Privatisation Or Predation?Mir Adnan Aziz

King Richard (aka the Lionheart) once declared, “I would have sold London if I could find a buyer”. London was spared; instead bishoprics were sold, gold and silver treasures of churches were confiscated and Carucage, a crushing land tax, was imposed to finance the Crusade.

On his way back from Jerusalem, a ship-wrecked Richard was captured near Vienna by Leopold V, Duke of Austria; 150,000 marks were demanded for his release. New taxes along with the older Saladin tithe (tax) helped secure the release prompting the message from King Philip of France to Richard’s brother and successor John: “Look to yourself; the devil is loose”.

A recent headline in these pages echoed the diktat ‘IMF wants fast-track privatisation of PIA’. IMF and World Bank loans are the gold-standard of international finance for countries in economic servitude. In the 1990s, the IMF and the World Bank, with respective government leaders as abettors, forced structural adjustment policies on Russia and many counties of Asia, Africa and Eastern Europe. In the garb of privatisation, state-owned enterprises (SOEs) were doled out to cronies.

Like our governing dispensations, privatisation in Pakistan has proved to be nothing but smoke and mirrors – obscenely enriching a select few. For the transparent sale of SOEs, as for every other facet of governance, strong regulatory and institutional oversight is imperative. Pakistan has seen two distinct phases of privatisation.

The first, started by Ziaul Haq, was focused on denationalisation as a medium of passing economic basis to a select few. Ittefaq Foundries bears relevance as to those in power today. The second phase, starting in the early 1990s, has been implemented by successive regimes from across the political divide.

The primary driver of both phases of this divestment policy, agreed upon with our self-imposed nemesis – the IMF and World Bank – has been the excruciating must-dos put forth as ‘fiscal support programmes’. Successive regimes have vigorously pursued this cherished conduit to crony capitalism. As a result, immense concentration of wealth and economic power has been created enriching the blue-eyed of those at the helm of affairs in respective times.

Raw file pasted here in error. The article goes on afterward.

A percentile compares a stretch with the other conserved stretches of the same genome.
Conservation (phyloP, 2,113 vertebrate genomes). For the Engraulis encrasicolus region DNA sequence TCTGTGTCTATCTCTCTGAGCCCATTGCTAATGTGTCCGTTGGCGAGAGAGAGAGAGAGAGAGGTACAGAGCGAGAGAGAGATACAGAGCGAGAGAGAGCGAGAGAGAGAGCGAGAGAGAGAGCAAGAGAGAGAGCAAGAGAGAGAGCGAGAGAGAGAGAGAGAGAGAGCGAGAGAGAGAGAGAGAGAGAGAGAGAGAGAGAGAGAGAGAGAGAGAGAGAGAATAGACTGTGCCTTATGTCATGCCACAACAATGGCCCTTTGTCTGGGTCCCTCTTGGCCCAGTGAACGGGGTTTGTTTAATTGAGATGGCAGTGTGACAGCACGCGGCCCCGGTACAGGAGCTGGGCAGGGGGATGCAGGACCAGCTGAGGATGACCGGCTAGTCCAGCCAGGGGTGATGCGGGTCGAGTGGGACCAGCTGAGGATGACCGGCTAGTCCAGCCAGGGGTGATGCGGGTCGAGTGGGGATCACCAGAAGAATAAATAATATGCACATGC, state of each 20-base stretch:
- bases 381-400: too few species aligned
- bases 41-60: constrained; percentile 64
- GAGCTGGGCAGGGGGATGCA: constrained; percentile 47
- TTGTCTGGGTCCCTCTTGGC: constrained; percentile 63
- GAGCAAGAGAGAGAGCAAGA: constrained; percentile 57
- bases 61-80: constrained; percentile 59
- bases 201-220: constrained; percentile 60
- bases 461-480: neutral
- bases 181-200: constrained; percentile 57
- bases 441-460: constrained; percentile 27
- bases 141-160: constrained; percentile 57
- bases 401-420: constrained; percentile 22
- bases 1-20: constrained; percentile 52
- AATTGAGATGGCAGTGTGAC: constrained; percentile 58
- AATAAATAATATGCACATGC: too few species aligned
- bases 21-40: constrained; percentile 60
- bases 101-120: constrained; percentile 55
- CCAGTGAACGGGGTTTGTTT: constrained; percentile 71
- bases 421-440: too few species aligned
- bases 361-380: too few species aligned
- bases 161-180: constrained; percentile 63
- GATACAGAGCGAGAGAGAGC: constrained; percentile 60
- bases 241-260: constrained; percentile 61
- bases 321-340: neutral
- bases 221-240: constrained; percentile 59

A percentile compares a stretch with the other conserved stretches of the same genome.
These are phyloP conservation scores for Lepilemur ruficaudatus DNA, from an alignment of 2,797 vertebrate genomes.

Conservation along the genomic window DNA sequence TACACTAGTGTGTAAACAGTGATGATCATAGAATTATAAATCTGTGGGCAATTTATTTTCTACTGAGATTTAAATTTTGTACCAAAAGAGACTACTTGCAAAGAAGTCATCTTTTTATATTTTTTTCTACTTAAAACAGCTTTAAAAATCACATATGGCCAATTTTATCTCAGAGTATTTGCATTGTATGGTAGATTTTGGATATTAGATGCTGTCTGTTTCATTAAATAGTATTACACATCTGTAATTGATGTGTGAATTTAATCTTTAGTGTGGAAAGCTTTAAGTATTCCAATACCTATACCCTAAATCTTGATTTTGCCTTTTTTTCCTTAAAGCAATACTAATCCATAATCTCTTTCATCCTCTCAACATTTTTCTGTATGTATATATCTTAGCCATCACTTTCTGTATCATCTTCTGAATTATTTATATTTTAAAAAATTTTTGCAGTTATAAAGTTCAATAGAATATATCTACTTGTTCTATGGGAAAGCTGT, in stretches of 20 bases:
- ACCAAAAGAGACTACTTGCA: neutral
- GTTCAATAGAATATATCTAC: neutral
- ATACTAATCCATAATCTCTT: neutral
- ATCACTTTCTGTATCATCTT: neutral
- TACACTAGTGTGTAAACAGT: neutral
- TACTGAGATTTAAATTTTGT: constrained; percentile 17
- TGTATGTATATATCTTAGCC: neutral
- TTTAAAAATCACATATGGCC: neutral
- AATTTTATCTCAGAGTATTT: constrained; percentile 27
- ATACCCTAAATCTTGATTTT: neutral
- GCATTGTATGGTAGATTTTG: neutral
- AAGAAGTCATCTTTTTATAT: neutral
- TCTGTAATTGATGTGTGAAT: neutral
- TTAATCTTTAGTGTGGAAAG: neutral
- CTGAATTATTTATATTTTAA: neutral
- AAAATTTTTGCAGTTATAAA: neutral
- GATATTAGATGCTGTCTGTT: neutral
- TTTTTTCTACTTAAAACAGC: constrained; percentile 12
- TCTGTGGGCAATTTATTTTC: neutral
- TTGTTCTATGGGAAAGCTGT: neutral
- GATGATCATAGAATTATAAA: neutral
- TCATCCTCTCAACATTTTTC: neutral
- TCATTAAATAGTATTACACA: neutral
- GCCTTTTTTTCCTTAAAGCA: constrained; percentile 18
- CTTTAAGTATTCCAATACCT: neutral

The PPP and the PML-N, the two longest serving regimes, represent about 83 percent of all privatisation transactions and 91 percent of the proceeds. Of this, in two tenures, the governments led by Nawaz Sharif completed 73 transactions of about Rs14 billion; the late Benazir Bhutto 28 generating almost Rs45 billion and Pervez Musharraf 66, worth about Rs417 billion.

This may seem innocuous; however, the business groups that acquired banks were also successful in acquiring other major industries. In many countries, ownership/control of financial institutions is an automatic disqualification from owning other major business concerns.

The feeding ground for concentration of economic power through crony capitalism was established in the privatisation round of the first Nawaz Sharif government. The criterion for bank ownership was loose and there was no restriction on control of banks by industrial groups. This lethal combination gave buyers of the first round an unfair advantage over the rest; the former acquiring multiple assets within and outside the privatisation process.

As a result, the business landscape of Pakistan has been profoundly impacted. A large number of industrial groups without a stake in banks have generally regressed while those owning banks boast the Midas touch.